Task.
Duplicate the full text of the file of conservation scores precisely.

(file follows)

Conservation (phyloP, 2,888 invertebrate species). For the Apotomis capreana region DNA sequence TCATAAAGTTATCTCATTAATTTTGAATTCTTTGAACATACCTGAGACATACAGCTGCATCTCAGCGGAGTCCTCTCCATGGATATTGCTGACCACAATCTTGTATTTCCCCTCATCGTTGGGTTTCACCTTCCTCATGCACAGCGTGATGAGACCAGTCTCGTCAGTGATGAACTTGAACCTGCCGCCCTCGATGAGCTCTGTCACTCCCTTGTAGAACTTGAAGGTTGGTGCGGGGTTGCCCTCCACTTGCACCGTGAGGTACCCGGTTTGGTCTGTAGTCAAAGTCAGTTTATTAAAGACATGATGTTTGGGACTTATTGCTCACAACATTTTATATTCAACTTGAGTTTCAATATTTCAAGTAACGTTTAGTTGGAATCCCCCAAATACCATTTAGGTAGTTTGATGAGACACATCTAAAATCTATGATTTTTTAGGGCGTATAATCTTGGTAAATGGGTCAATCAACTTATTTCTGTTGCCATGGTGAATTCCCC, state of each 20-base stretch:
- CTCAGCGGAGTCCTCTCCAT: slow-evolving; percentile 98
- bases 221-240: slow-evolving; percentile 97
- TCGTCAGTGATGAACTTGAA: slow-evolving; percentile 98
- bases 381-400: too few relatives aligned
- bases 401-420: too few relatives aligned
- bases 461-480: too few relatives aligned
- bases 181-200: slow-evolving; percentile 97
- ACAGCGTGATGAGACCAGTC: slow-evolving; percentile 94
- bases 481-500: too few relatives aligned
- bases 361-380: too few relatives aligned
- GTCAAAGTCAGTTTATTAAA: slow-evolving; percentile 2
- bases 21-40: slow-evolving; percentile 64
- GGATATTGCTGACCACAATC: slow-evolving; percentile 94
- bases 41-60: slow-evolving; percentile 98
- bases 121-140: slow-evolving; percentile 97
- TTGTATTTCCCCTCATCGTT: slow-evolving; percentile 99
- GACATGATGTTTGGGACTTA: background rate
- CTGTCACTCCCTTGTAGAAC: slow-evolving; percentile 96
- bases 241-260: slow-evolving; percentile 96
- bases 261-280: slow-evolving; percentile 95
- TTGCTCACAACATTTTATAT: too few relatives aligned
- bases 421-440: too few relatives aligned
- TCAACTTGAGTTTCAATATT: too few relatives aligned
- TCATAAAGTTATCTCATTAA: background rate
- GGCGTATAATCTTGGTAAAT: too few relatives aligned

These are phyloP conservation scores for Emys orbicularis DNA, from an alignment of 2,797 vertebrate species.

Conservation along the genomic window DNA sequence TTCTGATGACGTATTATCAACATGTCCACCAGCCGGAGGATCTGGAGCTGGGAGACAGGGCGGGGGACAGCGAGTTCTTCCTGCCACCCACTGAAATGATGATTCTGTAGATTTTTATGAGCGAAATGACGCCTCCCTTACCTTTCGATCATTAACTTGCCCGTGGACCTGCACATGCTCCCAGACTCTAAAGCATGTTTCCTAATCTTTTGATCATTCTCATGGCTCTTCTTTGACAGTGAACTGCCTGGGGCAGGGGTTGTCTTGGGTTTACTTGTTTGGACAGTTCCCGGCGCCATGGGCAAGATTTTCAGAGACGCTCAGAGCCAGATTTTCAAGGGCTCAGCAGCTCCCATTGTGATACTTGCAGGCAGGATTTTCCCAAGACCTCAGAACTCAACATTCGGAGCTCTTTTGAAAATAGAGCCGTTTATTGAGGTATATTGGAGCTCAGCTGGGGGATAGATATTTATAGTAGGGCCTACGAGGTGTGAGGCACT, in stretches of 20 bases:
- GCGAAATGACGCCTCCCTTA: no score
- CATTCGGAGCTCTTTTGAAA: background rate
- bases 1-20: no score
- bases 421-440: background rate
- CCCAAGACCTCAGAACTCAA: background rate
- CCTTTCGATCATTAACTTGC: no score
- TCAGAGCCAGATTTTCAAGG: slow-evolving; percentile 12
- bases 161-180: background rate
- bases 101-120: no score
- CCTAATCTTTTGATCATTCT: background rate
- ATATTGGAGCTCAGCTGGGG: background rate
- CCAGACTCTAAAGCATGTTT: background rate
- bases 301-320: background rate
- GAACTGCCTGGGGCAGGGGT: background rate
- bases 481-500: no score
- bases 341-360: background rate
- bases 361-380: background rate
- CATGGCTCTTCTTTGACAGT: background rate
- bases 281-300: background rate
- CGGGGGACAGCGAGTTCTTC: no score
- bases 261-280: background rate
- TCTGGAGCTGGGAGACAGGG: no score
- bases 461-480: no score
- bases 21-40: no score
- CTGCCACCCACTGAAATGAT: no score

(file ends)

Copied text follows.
Conservation (phyloP, 2,888 invertebrate species). For the Apotomis capreana region DNA sequence TCATAAAGTTATCTCATTAATTTTGAATTCTTTGAACATACCTGAGACATACAGCTGCATCTCAGCGGAGTCCTCTCCATGGATATTGCTGACCACAATCTTGTATTTCCCCTCATCGTTGGGTTTCACCTTCCTCATGCACAGCGTGATGAGACCAGTCTCGTCAGTGATGAACTTGAACCTGCCGCCCTCGATGAGCTCTGTCACTCCCTTGTAGAACTTGAAGGTTGGTGCGGGGTTGCCCTCCACTTGCACCGTGAGGTACCCGGTTTGGTCTGTAGTCAAAGTCAGTTTATTAAAGACATGATGTTTGGGACTTATTGCTCACAACATTTTATATTCAACTTGAGTTTCAATATTTCAAGTAACGTTTAGTTGGAATCCCCCAAATACCATTTAGGTAGTTTGATGAGACACATCTAAAATCTATGATTTTTTAGGGCGTATAATCTTGGTAAATGGGTCAATCAACTTATTTCTGTTGCCATGGTGAATTCCCC, state of each 20-base stretch:
- CTCAGCGGAGTCCTCTCCAT: slow-evolving; percentile 98
- bases 221-240: slow-evolving; percentile 97
- TCGTCAGTGATGAACTTGAA: slow-evolving; percentile 98
- bases 381-400: too few relatives aligned
- bases 401-420: too few relatives aligned
- bases 461-480: too few relatives aligned
- bases 181-200: slow-evolving; percentile 97
- ACAGCGTGATGAGACCAGTC: slow-evolving; percentile 94
- bases 481-500: too few relatives aligned
- bases 361-380: too few relatives aligned
- GTCAAAGTCAGTTTATTAAA: slow-evolving; percentile 2
- bases 21-40: slow-evolving; percentile 64
- GGATATTGCTGACCACAATC: slow-evolving; percentile 94
- bases 41-60: slow-evolving; percentile 98
- bases 121-140: slow-evolving; percentile 97
- TTGTATTTCCCCTCATCGTT: slow-evolving; percentile 99
- GACATGATGTTTGGGACTTA: background rate
- CTGTCACTCCCTTGTAGAAC: slow-evolving; percentile 96
- bases 241-260: slow-evolving; percentile 96
- bases 261-280: slow-evolving; percentile 95
- TTGCTCACAACATTTTATAT: too few relatives aligned
- bases 421-440: too few relatives aligned
- TCAACTTGAGTTTCAATATT: too few relatives aligned
- TCATAAAGTTATCTCATTAA: background rate
- GGCGTATAATCTTGGTAAAT: too few relatives aligned

These are phyloP conservation scores for Emys orbicularis DNA, from an alignment of 2,797 vertebrate species.

Conservation along the genomic window DNA sequence TTCTGATGACGTATTATCAACATGTCCACCAGCCGGAGGATCTGGAGCTGGGAGACAGGGCGGGGGACAGCGAGTTCTTCCTGCCACCCACTGAAATGATGATTCTGTAGATTTTTATGAGCGAAATGACGCCTCCCTTACCTTTCGATCATTAACTTGCCCGTGGACCTGCACATGCTCCCAGACTCTAAAGCATGTTTCCTAATCTTTTGATCATTCTCATGGCTCTTCTTTGACAGTGAACTGCCTGGGGCAGGGGTTGTCTTGGGTTTACTTGTTTGGACAGTTCCCGGCGCCATGGGCAAGATTTTCAGAGACGCTCAGAGCCAGATTTTCAAGGGCTCAGCAGCTCCCATTGTGATACTTGCAGGCAGGATTTTCCCAAGACCTCAGAACTCAACATTCGGAGCTCTTTTGAAAATAGAGCCGTTTATTGAGGTATATTGGAGCTCAGCTGGGGGATAGATATTTATAGTAGGGCCTACGAGGTGTGAGGCACT, in stretches of 20 bases:
- GCGAAATGACGCCTCCCTTA: no score
- CATTCGGAGCTCTTTTGAAA: background rate
- bases 1-20: no score
- bases 421-440: background rate
- CCCAAGACCTCAGAACTCAA: background rate
- CCTTTCGATCATTAACTTGC: no score
- TCAGAGCCAGATTTTCAAGG: slow-evolving; percentile 12
- bases 161-180: background rate
- bases 101-120: no score
- CCTAATCTTTTGATCATTCT: background rate
- ATATTGGAGCTCAGCTGGGG: background rate
- CCAGACTCTAAAGCATGTTT: background rate
- bases 301-320: background rate
- GAACTGCCTGGGGCAGGGGT: background rate
- bases 481-500: no score
- bases 341-360: background rate
- bases 361-380: background rate
- CATGGCTCTTCTTTGACAGT: background rate
- bases 281-300: background rate
- CGGGGGACAGCGAGTTCTTC: no score
- bases 261-280: background rate
- TCTGGAGCTGGGAGACAGGG: no score
- bases 461-480: no score
- bases 21-40: no score
- CTGCCACCCACTGAAATGAT: no score